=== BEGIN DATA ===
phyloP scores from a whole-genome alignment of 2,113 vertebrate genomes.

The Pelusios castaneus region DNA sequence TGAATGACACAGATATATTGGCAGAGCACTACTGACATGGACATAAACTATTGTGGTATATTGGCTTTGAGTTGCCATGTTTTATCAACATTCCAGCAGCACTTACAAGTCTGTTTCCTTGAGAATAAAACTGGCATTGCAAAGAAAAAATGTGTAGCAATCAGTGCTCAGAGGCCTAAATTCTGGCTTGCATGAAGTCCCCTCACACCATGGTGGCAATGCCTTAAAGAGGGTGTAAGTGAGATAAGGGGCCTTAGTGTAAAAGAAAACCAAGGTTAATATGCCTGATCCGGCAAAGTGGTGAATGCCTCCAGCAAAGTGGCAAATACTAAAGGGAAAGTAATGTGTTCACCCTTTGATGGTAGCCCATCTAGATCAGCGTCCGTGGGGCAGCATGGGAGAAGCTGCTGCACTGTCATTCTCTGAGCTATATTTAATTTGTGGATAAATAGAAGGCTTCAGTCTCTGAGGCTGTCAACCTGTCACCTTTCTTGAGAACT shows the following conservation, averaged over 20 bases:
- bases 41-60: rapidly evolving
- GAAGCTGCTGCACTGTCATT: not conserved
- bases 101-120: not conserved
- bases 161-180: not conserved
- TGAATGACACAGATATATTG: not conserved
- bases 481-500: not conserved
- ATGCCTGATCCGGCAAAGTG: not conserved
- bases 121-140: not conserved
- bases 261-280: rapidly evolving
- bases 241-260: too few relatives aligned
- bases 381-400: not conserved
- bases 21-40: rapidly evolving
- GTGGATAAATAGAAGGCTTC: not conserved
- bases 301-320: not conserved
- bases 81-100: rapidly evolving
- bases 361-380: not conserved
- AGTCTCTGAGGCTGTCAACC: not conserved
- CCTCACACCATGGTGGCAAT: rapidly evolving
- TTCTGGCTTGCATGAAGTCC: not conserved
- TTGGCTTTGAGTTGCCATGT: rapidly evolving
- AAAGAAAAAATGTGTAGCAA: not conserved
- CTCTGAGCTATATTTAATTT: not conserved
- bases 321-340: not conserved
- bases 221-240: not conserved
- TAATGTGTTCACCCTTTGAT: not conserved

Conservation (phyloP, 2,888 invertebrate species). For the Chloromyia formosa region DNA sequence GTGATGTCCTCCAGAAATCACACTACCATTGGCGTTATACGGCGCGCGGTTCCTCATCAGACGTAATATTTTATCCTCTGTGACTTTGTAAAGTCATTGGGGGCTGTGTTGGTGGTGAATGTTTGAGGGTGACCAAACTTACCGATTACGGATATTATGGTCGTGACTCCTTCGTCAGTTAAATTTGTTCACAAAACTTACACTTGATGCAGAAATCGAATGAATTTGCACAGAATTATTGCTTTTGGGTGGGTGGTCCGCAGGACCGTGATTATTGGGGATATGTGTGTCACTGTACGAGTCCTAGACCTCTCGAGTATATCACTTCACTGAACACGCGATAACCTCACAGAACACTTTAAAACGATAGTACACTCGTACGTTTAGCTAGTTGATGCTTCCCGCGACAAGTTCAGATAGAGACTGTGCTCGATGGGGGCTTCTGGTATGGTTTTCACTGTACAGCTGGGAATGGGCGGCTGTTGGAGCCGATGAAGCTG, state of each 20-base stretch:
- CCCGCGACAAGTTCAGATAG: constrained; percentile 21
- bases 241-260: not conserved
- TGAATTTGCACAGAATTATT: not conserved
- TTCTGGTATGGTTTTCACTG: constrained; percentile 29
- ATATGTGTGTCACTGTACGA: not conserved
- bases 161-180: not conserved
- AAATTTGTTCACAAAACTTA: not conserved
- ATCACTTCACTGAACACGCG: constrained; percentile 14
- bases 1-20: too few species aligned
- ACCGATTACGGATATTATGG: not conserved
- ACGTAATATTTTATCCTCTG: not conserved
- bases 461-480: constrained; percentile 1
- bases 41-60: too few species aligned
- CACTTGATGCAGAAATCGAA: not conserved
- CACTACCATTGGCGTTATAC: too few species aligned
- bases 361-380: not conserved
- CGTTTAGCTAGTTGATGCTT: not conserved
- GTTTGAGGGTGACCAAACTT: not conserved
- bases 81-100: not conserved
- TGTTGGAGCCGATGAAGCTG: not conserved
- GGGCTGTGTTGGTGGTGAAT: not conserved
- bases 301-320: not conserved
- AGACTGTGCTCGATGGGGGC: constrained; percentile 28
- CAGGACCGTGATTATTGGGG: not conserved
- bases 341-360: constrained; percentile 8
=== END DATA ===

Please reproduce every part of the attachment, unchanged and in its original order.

phyloP scores from a whole-genome alignment of 2,113 vertebrate genomes.

The Pelusios castaneus region DNA sequence TGAATGACACAGATATATTGGCAGAGCACTACTGACATGGACATAAACTATTGTGGTATATTGGCTTTGAGTTGCCATGTTTTATCAACATTCCAGCAGCACTTACAAGTCTGTTTCCTTGAGAATAAAACTGGCATTGCAAAGAAAAAATGTGTAGCAATCAGTGCTCAGAGGCCTAAATTCTGGCTTGCATGAAGTCCCCTCACACCATGGTGGCAATGCCTTAAAGAGGGTGTAAGTGAGATAAGGGGCCTTAGTGTAAAAGAAAACCAAGGTTAATATGCCTGATCCGGCAAAGTGGTGAATGCCTCCAGCAAAGTGGCAAATACTAAAGGGAAAGTAATGTGTTCACCCTTTGATGGTAGCCCATCTAGATCAGCGTCCGTGGGGCAGCATGGGAGAAGCTGCTGCACTGTCATTCTCTGAGCTATATTTAATTTGTGGATAAATAGAAGGCTTCAGTCTCTGAGGCTGTCAACCTGTCACCTTTCTTGAGAACT shows the following conservation, averaged over 20 bases:
- bases 41-60: rapidly evolving
- GAAGCTGCTGCACTGTCATT: not conserved
- bases 101-120: not conserved
- bases 161-180: not conserved
- TGAATGACACAGATATATTG: not conserved
- bases 481-500: not conserved
- ATGCCTGATCCGGCAAAGTG: not conserved
- bases 121-140: not conserved
- bases 261-280: rapidly evolving
- bases 241-260: too few relatives aligned
- bases 381-400: not conserved
- bases 21-40: rapidly evolving
- GTGGATAAATAGAAGGCTTC: not conserved
- bases 301-320: not conserved
- bases 81-100: rapidly evolving
- bases 361-380: not conserved
- AGTCTCTGAGGCTGTCAACC: not conserved
- CCTCACACCATGGTGGCAAT: rapidly evolving
- TTCTGGCTTGCATGAAGTCC: not conserved
- TTGGCTTTGAGTTGCCATGT: rapidly evolving
- AAAGAAAAAATGTGTAGCAA: not conserved
- CTCTGAGCTATATTTAATTT: not conserved
- bases 321-340: not conserved
- bases 221-240: not conserved
- TAATGTGTTCACCCTTTGAT: not conserved

Conservation (phyloP, 2,888 invertebrate species). For the Chloromyia formosa region DNA sequence GTGATGTCCTCCAGAAATCACACTACCATTGGCGTTATACGGCGCGCGGTTCCTCATCAGACGTAATATTTTATCCTCTGTGACTTTGTAAAGTCATTGGGGGCTGTGTTGGTGGTGAATGTTTGAGGGTGACCAAACTTACCGATTACGGATATTATGGTCGTGACTCCTTCGTCAGTTAAATTTGTTCACAAAACTTACACTTGATGCAGAAATCGAATGAATTTGCACAGAATTATTGCTTTTGGGTGGGTGGTCCGCAGGACCGTGATTATTGGGGATATGTGTGTCACTGTACGAGTCCTAGACCTCTCGAGTATATCACTTCACTGAACACGCGATAACCTCACAGAACACTTTAAAACGATAGTACACTCGTACGTTTAGCTAGTTGATGCTTCCCGCGACAAGTTCAGATAGAGACTGTGCTCGATGGGGGCTTCTGGTATGGTTTTCACTGTACAGCTGGGAATGGGCGGCTGTTGGAGCCGATGAAGCTG, state of each 20-base stretch:
- CCCGCGACAAGTTCAGATAG: constrained; percentile 21
- bases 241-260: not conserved
- TGAATTTGCACAGAATTATT: not conserved
- TTCTGGTATGGTTTTCACTG: constrained; percentile 29
- ATATGTGTGTCACTGTACGA: not conserved
- bases 161-180: not conserved
- AAATTTGTTCACAAAACTTA: not conserved
- ATCACTTCACTGAACACGCG: constrained; percentile 14
- bases 1-20: too few species aligned
- ACCGATTACGGATATTATGG: not conserved
- ACGTAATATTTTATCCTCTG: not conserved
- bases 461-480: constrained; percentile 1
- bases 41-60: too few species aligned
- CACTTGATGCAGAAATCGAA: not conserved
- CACTACCATTGGCGTTATAC: too few species aligned
- bases 361-380: not conserved
- CGTTTAGCTAGTTGATGCTT: not conserved
- GTTTGAGGGTGACCAAACTT: not conserved
- bases 81-100: not conserved
- TGTTGGAGCCGATGAAGCTG: not conserved
- GGGCTGTGTTGGTGGTGAAT: not conserved
- bases 301-320: not conserved
- AGACTGTGCTCGATGGGGGC: constrained; percentile 28
- CAGGACCGTGATTATTGGGG: not conserved
- bases 341-360: constrained; percentile 8